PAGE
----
In an exemplary embodiment, operation of the system 100 using the method 400 provides a method for estimating formation compressional and shear slowness by a combination of frequency-domain-semblance (FDS) analysis and automatic pattern recognition (APR) on the waveforms 300. In an exemplary embodiment, the method 400 is: 1) data-driven; 2) is not affected by mode dispersion, borehole shape, formation heterogeneity/anisotropy, and/or 3) is not affected by other formation and mud properties. In an exemplary embodiment, the method 400 extracts the formation slowness from dispersive waveforms or waveforms containing multiple modes that cannot be well separated in the slowness-time domain. Furthermore, in an exemplary embodiment, the method 400 is able to provide a correct formation slowness value when a method using slowness time coherence (STC) produces a correct formation slowness. In an exemplary embodiment, the method 400 does not average slowness across frequency or time interval as would be done in a STC method or phase velocity processing based methods. In an exemplary embodiment, the method 400 provides a better quality control map than the conventionally used STC-based correlagram, which does not reveal the accuracy of the slowness estimation if the waveforms 300 are dispersive or if the waveforms are composed of mixed modes that are not well separated in the slowness-time domain.

Referring to FIG. 8A, in an exemplary embodiment, the system 100 implements a method 800 for estimating a value for the formation slowness in which, in step 802, waveform data wi(t), for i=1 to N, where N=number of acoustic receivers 104, as illustrated in FIG. 8B, are extracted by operating the acoustic transmitter 102 and acoustic receivers 104 in a conventional manner. A Fourier transform Wi(f), for i=1 to N, of the extracted acoustic data is then generated in step 804. In an exemplary embodiment, in step 804, the length Nfft of the Fourier transform Wi(f) is selected to be at least four times longer than the time domain signal wi(t).

A coherence semblance map P(DT, f), where DT=slowness, as illustrated in FIG. 8C, is then generated from the Fourier transform Wi(f) in step 806. In an exemplary embodiment, the coherence semblance map P(DT, f) is generated from the Fourier transform Wi(f) in step 806 using the methodology as disclosed in Nolte et al., 1997, Dispersion analysis of split flexural waves, Borehole Acoustics and Logging/Reservoir Delineation Consortia Annual Report, MIT. During or after generation of the coherence semblance map, an option is to apply a threshold to zero out small semblance points. The coherence semblance map can optionally also be smoothed to reduce noise, using known noise-reduction techniques.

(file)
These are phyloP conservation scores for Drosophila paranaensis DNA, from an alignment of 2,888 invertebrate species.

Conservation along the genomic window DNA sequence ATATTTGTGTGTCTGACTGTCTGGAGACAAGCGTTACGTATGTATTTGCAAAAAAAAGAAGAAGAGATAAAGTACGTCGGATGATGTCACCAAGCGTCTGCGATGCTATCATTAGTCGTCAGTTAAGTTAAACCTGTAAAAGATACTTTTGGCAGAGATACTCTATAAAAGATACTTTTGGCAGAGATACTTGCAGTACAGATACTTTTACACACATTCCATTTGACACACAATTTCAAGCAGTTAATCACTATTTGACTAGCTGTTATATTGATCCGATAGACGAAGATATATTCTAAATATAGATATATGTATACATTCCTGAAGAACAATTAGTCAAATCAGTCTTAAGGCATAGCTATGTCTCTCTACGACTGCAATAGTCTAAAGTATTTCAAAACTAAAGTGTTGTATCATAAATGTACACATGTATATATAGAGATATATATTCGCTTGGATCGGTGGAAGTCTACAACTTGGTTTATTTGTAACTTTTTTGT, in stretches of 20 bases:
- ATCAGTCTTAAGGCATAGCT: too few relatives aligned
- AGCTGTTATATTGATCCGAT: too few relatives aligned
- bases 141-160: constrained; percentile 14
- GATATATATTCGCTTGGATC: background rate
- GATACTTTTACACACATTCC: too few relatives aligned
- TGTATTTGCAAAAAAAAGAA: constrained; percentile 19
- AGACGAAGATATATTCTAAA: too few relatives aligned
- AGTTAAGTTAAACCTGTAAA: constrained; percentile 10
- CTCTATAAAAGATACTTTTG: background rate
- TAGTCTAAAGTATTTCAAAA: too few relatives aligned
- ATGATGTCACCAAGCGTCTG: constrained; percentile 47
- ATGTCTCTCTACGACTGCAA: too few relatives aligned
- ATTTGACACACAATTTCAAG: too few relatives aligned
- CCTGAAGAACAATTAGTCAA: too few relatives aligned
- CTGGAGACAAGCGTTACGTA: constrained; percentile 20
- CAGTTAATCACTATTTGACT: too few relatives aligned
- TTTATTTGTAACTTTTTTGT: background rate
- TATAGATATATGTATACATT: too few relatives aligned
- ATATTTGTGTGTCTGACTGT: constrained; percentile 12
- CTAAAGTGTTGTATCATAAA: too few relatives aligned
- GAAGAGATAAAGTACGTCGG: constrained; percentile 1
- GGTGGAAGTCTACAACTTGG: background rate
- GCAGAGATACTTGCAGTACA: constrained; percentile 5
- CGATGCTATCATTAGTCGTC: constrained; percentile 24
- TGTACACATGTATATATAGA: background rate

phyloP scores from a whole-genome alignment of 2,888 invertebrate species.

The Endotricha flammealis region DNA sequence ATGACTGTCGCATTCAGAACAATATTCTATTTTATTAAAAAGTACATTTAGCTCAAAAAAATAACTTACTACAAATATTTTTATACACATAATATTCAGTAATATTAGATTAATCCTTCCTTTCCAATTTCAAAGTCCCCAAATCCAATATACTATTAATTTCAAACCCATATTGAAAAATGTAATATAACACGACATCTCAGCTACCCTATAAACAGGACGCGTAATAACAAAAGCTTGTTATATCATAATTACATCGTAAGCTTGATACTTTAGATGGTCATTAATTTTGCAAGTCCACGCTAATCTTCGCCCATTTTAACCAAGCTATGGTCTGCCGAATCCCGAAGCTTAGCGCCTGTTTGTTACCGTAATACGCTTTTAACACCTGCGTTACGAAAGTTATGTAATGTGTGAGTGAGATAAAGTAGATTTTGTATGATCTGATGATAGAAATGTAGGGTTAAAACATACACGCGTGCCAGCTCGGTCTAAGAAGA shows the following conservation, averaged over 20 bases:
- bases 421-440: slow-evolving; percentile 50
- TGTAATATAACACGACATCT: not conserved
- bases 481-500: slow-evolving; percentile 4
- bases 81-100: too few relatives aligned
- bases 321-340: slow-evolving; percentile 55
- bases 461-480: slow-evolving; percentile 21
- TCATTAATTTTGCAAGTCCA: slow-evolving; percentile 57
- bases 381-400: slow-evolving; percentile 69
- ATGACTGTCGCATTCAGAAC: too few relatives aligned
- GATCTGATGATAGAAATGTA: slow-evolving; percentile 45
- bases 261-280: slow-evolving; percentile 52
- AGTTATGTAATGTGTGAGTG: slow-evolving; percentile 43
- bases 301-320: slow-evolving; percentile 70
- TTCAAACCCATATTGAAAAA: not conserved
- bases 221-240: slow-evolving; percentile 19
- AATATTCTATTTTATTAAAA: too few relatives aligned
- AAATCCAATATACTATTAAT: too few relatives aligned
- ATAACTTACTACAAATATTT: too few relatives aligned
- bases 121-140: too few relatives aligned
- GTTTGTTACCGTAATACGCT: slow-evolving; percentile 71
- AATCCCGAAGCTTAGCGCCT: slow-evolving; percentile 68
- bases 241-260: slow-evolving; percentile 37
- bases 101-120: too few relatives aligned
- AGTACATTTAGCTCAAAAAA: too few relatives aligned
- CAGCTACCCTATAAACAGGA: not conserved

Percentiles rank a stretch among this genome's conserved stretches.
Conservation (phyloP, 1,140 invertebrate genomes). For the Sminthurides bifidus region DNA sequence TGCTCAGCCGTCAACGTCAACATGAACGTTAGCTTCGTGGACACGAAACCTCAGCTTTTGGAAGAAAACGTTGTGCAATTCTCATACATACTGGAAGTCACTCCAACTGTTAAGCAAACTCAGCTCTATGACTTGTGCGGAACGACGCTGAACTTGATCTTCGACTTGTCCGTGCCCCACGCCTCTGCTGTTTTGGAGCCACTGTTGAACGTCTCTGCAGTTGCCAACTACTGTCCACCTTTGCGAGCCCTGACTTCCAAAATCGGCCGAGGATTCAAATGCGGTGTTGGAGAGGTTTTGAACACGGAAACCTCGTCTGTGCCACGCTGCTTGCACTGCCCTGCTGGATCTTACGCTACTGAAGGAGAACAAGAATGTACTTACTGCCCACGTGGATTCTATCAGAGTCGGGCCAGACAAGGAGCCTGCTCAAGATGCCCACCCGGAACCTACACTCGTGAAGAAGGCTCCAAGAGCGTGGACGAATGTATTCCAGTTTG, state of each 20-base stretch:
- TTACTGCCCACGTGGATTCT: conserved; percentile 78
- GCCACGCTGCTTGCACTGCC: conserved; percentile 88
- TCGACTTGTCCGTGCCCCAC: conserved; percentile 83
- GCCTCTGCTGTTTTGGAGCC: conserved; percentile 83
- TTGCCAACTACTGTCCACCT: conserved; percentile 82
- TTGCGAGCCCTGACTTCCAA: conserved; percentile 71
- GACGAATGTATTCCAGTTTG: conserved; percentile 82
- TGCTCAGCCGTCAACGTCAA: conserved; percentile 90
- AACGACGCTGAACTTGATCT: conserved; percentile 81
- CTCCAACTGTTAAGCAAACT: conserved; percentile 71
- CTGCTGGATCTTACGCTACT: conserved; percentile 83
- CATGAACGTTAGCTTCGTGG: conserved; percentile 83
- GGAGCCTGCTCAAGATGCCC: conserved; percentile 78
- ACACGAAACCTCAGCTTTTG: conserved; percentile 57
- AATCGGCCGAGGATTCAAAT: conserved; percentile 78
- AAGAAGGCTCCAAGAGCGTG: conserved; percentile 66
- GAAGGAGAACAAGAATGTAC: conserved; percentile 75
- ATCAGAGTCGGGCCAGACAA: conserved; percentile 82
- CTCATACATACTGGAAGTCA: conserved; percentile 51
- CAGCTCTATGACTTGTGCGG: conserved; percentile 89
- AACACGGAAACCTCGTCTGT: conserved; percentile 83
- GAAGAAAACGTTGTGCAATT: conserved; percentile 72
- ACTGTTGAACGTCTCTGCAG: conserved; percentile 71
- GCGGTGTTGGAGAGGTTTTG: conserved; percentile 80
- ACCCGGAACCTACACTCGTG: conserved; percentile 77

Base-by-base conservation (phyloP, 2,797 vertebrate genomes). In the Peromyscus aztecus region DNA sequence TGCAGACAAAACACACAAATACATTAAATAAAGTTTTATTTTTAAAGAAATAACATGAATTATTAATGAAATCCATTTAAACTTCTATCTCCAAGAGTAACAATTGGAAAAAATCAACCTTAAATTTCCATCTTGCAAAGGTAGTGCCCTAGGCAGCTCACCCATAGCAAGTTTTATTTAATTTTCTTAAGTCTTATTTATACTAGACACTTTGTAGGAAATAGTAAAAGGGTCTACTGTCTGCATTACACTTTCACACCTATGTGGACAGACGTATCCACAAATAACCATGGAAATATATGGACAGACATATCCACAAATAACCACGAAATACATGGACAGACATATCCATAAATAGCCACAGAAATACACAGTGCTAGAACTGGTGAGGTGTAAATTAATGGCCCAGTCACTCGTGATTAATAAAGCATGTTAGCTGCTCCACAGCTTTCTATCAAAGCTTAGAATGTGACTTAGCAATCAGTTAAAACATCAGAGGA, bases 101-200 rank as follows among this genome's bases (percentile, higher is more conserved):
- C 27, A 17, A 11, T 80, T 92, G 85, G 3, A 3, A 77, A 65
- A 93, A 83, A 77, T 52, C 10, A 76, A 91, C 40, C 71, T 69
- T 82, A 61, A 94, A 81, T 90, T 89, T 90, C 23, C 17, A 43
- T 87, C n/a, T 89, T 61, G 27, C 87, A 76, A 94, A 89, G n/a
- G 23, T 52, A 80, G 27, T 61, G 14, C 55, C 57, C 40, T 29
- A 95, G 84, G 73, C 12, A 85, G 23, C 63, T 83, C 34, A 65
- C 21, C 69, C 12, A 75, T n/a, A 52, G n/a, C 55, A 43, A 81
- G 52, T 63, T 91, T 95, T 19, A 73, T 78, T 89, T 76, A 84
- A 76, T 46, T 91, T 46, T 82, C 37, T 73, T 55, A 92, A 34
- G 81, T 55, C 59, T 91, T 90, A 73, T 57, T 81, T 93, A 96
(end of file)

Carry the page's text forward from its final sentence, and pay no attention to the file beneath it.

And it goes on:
A formation slowness curve E(DT), as illustrated in FIG. 8D, is then generated from the coherence semblance map P(DT, f) in step 808 in accordance with the following equation:

E ( D T ) = f min f max P ( D T , f ) n f
In an exemplary embodiment, the formation slowness curve E(DT) is generated in step 808 by a summation of the coherence semblance map P(DT, f) within a range of frequencies and slownesses.

As illustrated in FIG. 8D, an estimate 820 of the value of the formation slowness DTE is then determined in step 810 by determining the local maximum or minimum of an nth order derivative 821 of the slowness curve E(DT), 822 in FIG. 8D, in accordance with one of the following equations:

D T E = DT MAX n ( E ) D T n D T E = DT MIN n ( E ) D T n

In an exemplary embodiment, in steps 808 and 810, the optimal value for n may vary as a function of the operating conditions. As a result, in an exemplary embodiment, the optimal value for n, in steps 808 and 810, may be determined using an empirical analysis.

In several exemplary embodiments, the operational steps of the method 800 may be performed by one or more elements of the system 100. In an exemplary embodiment, the method 800 is implemented by the system 100 when the system operates in one of the following modes of operation: 1) wireline leaky-P (DTC); or 2) dipole (DTS).

Referring to FIG. 9A, in an exemplary embodiment, the system 100 implements a method 900 for estimating a value for the formation slowness in which, in step 902, waveform data wi(t), for i=1 to N, where N=number of acoustic receivers 104, as illustrated in FIG. 9B, are extracted by operating the acoustic transmitter 102 and acoustic receivers 104 in a conventional manner. A Fourier transform Wi(f), where i varies from 1 to N of the extracted acoustic data is then generated in step 904. In an exemplary embodiment, in step 904, the Nfft value used for generating the Fourier transform Wi(f) is selected to be at least four times longer than the time domain signal wi(t).